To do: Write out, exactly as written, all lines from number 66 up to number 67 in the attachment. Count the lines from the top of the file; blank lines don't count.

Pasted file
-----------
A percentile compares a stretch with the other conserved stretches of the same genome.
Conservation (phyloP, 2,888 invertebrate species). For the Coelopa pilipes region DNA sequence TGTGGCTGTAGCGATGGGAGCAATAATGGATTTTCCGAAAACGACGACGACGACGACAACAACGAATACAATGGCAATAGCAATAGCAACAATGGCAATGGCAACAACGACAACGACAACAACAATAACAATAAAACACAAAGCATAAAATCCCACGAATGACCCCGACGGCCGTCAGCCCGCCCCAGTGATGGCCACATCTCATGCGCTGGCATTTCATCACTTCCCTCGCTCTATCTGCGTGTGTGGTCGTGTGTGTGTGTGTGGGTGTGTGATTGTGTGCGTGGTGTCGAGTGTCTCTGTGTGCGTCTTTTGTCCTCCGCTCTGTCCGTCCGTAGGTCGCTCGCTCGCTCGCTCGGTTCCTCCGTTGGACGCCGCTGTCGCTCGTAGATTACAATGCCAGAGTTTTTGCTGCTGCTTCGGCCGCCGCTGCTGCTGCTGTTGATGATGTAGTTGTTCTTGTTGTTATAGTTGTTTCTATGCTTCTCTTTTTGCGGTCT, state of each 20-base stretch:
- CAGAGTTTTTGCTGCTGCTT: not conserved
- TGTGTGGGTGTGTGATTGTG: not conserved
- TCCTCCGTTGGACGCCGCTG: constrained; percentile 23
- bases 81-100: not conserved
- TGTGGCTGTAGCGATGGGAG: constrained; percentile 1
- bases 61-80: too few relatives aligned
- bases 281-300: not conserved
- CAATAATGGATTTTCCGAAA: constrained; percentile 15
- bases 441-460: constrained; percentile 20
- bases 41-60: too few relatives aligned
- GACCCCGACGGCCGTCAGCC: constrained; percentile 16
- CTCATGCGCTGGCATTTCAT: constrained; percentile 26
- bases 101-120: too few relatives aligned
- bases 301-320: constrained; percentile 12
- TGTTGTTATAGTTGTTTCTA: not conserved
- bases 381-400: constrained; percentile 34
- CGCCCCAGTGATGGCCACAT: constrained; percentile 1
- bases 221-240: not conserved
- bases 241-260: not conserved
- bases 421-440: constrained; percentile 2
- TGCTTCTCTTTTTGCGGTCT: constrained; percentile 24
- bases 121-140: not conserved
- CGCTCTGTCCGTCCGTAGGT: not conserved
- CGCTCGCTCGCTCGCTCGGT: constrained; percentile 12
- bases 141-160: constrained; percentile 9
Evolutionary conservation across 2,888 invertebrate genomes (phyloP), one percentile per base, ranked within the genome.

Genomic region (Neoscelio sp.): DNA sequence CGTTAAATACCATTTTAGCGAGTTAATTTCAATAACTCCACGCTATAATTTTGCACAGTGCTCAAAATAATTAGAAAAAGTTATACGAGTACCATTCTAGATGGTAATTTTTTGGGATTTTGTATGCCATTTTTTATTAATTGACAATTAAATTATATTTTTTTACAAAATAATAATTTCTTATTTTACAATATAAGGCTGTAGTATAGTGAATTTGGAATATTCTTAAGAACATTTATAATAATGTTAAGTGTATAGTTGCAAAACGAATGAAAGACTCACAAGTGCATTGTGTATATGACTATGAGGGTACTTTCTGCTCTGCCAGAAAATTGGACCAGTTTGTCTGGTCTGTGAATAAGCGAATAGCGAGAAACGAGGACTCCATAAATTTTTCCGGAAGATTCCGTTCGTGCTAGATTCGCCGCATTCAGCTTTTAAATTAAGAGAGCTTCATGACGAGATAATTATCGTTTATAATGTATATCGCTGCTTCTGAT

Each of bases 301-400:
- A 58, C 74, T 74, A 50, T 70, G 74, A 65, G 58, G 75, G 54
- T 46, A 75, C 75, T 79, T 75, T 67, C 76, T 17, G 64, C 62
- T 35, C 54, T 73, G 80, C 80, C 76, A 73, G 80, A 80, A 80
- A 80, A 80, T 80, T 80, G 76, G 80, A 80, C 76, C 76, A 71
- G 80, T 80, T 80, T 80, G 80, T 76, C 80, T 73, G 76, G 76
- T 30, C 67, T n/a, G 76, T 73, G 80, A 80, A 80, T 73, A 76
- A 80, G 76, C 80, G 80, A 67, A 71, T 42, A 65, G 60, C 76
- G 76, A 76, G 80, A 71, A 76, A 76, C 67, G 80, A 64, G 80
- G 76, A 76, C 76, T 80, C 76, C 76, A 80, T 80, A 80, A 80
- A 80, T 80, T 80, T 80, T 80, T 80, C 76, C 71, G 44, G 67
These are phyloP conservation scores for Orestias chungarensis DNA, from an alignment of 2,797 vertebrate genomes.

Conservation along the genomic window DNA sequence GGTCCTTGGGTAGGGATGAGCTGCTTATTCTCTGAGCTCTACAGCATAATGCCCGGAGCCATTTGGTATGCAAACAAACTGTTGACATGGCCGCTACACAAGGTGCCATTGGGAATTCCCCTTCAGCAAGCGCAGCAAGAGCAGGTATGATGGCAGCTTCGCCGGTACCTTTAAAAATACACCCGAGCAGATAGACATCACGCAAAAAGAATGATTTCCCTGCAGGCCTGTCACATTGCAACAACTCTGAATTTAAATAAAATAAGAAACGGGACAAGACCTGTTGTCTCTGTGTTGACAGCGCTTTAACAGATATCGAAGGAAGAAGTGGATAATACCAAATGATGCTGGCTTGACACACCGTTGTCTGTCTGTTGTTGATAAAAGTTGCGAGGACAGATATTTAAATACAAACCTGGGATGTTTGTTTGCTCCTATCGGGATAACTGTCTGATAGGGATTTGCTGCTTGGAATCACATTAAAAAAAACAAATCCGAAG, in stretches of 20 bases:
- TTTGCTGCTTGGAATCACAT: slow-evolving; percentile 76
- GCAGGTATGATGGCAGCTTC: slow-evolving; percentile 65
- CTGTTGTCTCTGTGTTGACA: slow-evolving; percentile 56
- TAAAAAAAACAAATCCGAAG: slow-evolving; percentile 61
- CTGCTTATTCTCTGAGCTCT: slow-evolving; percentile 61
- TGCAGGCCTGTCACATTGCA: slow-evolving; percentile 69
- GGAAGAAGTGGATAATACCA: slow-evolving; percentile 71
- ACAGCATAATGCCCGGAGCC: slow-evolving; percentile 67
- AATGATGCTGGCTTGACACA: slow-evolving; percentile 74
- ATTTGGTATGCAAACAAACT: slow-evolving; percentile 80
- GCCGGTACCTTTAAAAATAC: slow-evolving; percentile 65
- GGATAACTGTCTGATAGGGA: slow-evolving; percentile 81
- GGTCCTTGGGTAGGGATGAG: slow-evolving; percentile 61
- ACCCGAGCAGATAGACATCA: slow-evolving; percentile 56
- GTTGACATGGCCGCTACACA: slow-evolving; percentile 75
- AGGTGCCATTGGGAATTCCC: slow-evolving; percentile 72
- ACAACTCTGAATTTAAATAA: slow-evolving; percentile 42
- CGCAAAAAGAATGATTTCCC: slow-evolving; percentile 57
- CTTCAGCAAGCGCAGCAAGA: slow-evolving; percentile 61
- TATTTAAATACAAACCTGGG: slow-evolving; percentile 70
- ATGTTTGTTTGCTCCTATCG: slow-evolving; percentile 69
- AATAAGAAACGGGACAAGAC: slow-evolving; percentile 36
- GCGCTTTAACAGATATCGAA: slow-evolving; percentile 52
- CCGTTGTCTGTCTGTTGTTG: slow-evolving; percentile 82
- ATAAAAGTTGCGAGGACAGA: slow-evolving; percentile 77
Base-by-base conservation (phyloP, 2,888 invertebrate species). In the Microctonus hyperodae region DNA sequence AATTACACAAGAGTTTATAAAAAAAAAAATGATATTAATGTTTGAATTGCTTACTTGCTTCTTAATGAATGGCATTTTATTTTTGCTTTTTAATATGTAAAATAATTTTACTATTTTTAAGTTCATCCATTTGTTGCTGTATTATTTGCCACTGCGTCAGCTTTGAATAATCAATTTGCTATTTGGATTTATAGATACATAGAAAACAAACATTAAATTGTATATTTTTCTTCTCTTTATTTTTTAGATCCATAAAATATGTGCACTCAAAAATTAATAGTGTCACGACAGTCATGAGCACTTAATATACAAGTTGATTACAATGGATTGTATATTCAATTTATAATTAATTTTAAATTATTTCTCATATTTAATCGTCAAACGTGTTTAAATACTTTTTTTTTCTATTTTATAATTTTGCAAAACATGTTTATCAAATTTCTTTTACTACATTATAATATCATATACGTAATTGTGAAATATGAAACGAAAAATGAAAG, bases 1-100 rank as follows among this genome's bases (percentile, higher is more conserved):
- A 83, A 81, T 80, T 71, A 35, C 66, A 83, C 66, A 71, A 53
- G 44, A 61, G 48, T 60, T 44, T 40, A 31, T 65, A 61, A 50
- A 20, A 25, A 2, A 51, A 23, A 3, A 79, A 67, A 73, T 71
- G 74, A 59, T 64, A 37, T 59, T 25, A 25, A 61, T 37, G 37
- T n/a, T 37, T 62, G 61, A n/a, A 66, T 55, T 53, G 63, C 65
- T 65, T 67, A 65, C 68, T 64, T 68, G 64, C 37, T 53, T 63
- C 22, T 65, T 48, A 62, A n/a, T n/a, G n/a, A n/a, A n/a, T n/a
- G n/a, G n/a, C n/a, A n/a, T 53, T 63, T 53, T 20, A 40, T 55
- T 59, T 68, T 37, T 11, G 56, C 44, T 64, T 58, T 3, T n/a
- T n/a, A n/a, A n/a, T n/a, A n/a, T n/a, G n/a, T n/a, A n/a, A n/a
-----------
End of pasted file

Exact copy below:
- CCGTTGTCTGTCTGTTGTTG: slow-evolving; percentile 82
- ATAAAAGTTGCGAGGACAGA: slow-evolving; percentile 77